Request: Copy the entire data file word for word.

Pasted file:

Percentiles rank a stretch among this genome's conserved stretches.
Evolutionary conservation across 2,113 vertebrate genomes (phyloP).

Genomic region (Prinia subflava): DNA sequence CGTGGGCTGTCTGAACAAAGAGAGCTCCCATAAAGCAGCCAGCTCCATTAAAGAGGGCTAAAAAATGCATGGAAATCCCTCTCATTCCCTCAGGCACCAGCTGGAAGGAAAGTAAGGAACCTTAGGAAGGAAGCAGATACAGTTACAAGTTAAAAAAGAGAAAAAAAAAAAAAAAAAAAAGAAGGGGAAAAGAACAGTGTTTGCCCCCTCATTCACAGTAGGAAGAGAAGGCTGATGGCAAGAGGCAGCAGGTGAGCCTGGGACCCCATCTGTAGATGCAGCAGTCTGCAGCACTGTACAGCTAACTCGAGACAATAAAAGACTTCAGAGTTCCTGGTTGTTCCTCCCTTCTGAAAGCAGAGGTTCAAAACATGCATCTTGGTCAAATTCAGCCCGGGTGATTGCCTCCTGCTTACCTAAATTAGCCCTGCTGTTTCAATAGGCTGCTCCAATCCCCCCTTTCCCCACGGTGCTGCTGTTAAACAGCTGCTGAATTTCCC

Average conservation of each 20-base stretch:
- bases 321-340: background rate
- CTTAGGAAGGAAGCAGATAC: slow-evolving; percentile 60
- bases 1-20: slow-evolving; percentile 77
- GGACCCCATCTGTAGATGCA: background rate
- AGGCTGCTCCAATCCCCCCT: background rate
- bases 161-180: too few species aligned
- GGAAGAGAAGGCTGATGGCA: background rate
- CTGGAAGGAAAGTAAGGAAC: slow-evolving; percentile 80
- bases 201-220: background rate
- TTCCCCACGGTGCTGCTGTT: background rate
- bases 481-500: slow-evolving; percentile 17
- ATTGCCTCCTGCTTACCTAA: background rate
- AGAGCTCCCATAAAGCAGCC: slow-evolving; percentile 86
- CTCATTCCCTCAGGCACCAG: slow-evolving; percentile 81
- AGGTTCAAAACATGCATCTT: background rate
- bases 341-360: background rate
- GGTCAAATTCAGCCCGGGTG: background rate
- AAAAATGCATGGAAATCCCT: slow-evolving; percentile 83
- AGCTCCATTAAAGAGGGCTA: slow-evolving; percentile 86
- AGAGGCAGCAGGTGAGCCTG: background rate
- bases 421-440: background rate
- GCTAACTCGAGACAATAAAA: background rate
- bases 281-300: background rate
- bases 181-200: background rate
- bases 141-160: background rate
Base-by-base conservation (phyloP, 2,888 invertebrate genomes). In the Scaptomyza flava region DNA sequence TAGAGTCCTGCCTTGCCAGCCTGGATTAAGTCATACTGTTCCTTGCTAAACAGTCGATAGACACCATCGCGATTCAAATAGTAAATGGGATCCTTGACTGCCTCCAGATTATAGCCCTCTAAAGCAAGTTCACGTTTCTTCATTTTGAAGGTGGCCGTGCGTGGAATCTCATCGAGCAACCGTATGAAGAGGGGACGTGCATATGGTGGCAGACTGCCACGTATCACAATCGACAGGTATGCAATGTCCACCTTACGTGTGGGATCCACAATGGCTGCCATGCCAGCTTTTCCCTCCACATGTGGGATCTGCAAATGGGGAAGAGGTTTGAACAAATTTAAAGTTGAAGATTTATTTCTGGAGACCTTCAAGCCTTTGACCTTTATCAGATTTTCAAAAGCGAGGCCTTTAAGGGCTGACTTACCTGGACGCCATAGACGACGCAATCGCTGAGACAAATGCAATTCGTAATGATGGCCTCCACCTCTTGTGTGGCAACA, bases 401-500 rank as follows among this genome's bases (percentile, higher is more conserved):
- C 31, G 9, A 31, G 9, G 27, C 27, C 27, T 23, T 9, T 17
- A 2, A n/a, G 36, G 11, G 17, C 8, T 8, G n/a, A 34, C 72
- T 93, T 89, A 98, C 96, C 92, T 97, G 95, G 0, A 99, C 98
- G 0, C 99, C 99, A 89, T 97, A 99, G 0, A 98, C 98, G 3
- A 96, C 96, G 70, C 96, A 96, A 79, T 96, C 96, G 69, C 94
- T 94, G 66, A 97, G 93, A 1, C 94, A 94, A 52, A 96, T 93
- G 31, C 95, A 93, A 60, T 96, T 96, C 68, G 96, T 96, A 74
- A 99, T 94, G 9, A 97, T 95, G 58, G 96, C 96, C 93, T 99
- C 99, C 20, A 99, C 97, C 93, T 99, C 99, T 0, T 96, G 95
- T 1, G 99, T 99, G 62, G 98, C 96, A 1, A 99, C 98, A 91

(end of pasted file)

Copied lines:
Percentiles rank a stretch among this genome's conserved stretches.
Evolutionary conservation across 2,113 vertebrate genomes (phyloP).

Genomic region (Prinia subflava): DNA sequence CGTGGGCTGTCTGAACAAAGAGAGCTCCCATAAAGCAGCCAGCTCCATTAAAGAGGGCTAAAAAATGCATGGAAATCCCTCTCATTCCCTCAGGCACCAGCTGGAAGGAAAGTAAGGAACCTTAGGAAGGAAGCAGATACAGTTACAAGTTAAAAAAGAGAAAAAAAAAAAAAAAAAAAAGAAGGGGAAAAGAACAGTGTTTGCCCCCTCATTCACAGTAGGAAGAGAAGGCTGATGGCAAGAGGCAGCAGGTGAGCCTGGGACCCCATCTGTAGATGCAGCAGTCTGCAGCACTGTACAGCTAACTCGAGACAATAAAAGACTTCAGAGTTCCTGGTTGTTCCTCCCTTCTGAAAGCAGAGGTTCAAAACATGCATCTTGGTCAAATTCAGCCCGGGTGATTGCCTCCTGCTTACCTAAATTAGCCCTGCTGTTTCAATAGGCTGCTCCAATCCCCCCTTTCCCCACGGTGCTGCTGTTAAACAGCTGCTGAATTTCCC

Average conservation of each 20-base stretch:
- bases 321-340: background rate
- CTTAGGAAGGAAGCAGATAC: slow-evolving; percentile 60
- bases 1-20: slow-evolving; percentile 77
- GGACCCCATCTGTAGATGCA: background rate
- AGGCTGCTCCAATCCCCCCT: background rate
- bases 161-180: too few species aligned
- GGAAGAGAAGGCTGATGGCA: background rate
- CTGGAAGGAAAGTAAGGAAC: slow-evolving; percentile 80
- bases 201-220: background rate
- TTCCCCACGGTGCTGCTGTT: background rate
- bases 481-500: slow-evolving; percentile 17
- ATTGCCTCCTGCTTACCTAA: background rate
- AGAGCTCCCATAAAGCAGCC: slow-evolving; percentile 86
- CTCATTCCCTCAGGCACCAG: slow-evolving; percentile 81
- AGGTTCAAAACATGCATCTT: background rate
- bases 341-360: background rate
- GGTCAAATTCAGCCCGGGTG: background rate
- AAAAATGCATGGAAATCCCT: slow-evolving; percentile 83
- AGCTCCATTAAAGAGGGCTA: slow-evolving; percentile 86
- AGAGGCAGCAGGTGAGCCTG: background rate
- bases 421-440: background rate
- GCTAACTCGAGACAATAAAA: background rate
- bases 281-300: background rate
- bases 181-200: background rate
- bases 141-160: background rate
Base-by-base conservation (phyloP, 2,888 invertebrate genomes). In the Scaptomyza flava region DNA sequence TAGAGTCCTGCCTTGCCAGCCTGGATTAAGTCATACTGTTCCTTGCTAAACAGTCGATAGACACCATCGCGATTCAAATAGTAAATGGGATCCTTGACTGCCTCCAGATTATAGCCCTCTAAAGCAAGTTCACGTTTCTTCATTTTGAAGGTGGCCGTGCGTGGAATCTCATCGAGCAACCGTATGAAGAGGGGACGTGCATATGGTGGCAGACTGCCACGTATCACAATCGACAGGTATGCAATGTCCACCTTACGTGTGGGATCCACAATGGCTGCCATGCCAGCTTTTCCCTCCACATGTGGGATCTGCAAATGGGGAAGAGGTTTGAACAAATTTAAAGTTGAAGATTTATTTCTGGAGACCTTCAAGCCTTTGACCTTTATCAGATTTTCAAAAGCGAGGCCTTTAAGGGCTGACTTACCTGGACGCCATAGACGACGCAATCGCTGAGACAAATGCAATTCGTAATGATGGCCTCCACCTCTTGTGTGGCAACA, bases 401-500 rank as follows among this genome's bases (percentile, higher is more conserved):
- C 31, G 9, A 31, G 9, G 27, C 27, C 27, T 23, T 9, T 17
- A 2, A n/a, G 36, G 11, G 17, C 8, T 8, G n/a, A 34, C 72
- T 93, T 89, A 98, C 96, C 92, T 97, G 95, G 0, A 99, C 98
- G 0, C 99, C 99, A 89, T 97, A 99, G 0, A 98, C 98, G 3
- A 96, C 96, G 70, C 96, A 96, A 79, T 96, C 96, G 69, C 94
- T 94, G 66, A 97, G 93, A 1, C 94, A 94, A 52, A 96, T 93
- G 31, C 95, A 93, A 60, T 96, T 96, C 68, G 96, T 96, A 74
- A 99, T 94, G 9, A 97, T 95, G 58, G 96, C 96, C 93, T 99
- C 99, C 20, A 99, C 97, C 93, T 99, C 99, T 0, T 96, G 95
- T 1, G 99, T 99, G 62, G 98, C 96, A 1, A 99, C 98, A 91